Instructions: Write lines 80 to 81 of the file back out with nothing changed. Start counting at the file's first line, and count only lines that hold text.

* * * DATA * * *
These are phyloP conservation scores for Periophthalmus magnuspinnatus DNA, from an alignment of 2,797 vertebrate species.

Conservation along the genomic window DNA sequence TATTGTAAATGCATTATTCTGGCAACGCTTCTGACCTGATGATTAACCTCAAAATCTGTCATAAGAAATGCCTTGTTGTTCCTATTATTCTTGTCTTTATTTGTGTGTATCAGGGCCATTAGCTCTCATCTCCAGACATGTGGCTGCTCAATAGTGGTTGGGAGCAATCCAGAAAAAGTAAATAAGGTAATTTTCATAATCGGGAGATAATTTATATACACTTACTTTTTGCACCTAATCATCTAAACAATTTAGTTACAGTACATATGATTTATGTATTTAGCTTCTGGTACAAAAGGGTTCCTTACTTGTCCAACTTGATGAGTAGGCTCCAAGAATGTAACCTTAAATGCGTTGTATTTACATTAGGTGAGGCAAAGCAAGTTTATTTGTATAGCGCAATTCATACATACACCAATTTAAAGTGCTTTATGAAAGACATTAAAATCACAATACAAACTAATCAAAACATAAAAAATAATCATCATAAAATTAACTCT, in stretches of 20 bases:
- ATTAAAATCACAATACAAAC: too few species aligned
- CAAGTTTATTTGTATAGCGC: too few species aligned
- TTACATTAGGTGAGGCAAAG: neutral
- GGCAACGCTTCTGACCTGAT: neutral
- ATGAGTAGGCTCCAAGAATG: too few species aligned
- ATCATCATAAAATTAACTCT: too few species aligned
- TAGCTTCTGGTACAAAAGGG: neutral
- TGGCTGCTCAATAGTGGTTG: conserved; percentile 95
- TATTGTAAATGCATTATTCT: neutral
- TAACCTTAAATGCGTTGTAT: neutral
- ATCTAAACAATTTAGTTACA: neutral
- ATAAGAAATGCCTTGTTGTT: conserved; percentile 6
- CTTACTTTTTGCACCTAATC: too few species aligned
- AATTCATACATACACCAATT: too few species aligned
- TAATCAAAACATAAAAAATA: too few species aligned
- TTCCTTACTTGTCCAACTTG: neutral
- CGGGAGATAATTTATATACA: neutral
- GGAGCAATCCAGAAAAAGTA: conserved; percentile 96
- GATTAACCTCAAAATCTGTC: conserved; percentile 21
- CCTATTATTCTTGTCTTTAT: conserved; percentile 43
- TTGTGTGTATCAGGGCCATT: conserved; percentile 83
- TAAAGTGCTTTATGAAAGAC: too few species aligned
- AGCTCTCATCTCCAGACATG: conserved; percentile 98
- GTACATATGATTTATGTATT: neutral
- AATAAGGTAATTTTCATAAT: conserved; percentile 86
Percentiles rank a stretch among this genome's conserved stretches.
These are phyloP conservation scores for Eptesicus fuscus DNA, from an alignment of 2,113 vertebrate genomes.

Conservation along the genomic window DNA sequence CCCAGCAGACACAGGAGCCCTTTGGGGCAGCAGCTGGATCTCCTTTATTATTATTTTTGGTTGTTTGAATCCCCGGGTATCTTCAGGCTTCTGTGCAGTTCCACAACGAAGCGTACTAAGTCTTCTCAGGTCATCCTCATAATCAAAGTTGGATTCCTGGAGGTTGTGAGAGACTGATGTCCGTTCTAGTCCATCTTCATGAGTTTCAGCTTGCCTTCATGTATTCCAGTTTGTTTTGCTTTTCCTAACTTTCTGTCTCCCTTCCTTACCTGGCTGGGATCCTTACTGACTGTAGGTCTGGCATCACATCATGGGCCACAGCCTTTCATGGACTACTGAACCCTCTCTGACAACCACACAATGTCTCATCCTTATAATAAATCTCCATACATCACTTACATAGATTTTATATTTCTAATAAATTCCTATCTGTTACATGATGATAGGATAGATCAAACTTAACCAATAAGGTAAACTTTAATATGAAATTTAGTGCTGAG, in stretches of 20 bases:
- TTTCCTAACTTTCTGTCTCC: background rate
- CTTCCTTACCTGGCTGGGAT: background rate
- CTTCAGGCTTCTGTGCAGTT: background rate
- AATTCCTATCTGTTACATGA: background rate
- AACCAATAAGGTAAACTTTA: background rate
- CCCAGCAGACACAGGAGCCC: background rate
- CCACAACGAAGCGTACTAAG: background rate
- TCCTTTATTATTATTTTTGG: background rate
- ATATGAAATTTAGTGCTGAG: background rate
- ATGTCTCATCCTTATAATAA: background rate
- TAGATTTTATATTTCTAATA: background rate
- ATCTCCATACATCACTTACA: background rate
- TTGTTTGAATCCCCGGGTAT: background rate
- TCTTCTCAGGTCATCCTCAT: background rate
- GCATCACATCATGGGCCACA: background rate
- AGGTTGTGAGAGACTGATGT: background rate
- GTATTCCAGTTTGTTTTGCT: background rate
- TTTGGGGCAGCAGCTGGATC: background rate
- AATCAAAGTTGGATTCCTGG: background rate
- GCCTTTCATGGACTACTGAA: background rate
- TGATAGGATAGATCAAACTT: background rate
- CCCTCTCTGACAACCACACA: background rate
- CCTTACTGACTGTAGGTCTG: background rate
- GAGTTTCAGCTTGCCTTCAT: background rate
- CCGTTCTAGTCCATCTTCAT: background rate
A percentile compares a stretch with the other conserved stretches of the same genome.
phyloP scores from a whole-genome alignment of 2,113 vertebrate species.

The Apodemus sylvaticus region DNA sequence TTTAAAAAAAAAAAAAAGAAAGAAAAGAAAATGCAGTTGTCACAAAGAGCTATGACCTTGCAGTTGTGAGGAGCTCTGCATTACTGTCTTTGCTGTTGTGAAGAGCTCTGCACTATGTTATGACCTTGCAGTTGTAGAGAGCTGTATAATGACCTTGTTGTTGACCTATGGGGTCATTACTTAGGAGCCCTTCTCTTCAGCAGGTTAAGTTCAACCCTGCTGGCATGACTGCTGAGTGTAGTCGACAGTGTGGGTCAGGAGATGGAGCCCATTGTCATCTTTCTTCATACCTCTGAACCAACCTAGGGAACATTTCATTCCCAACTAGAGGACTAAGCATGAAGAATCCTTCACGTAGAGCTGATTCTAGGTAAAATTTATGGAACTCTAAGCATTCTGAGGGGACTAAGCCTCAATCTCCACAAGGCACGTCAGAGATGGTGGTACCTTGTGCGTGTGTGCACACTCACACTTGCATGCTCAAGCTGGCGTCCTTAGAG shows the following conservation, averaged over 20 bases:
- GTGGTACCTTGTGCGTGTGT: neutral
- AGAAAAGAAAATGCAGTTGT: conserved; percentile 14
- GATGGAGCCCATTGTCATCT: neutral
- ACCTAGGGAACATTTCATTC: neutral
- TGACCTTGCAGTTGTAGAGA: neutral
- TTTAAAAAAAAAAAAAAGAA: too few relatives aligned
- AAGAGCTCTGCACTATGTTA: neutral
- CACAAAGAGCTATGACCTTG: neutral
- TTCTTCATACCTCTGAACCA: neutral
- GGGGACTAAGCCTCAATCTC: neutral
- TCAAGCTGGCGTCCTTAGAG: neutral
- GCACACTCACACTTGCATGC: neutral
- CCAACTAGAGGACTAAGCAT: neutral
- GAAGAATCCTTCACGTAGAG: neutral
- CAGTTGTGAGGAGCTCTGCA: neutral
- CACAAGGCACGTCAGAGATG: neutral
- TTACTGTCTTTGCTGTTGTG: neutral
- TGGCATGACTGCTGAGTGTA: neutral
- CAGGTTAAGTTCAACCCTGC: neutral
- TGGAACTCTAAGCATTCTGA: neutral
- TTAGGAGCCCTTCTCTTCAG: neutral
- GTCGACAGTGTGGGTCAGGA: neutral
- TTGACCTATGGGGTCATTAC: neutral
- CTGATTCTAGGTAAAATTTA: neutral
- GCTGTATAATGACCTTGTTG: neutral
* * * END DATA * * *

- GTCGACAGTGTGGGTCAGGA: neutral
- TTGACCTATGGGGTCATTAC: neutral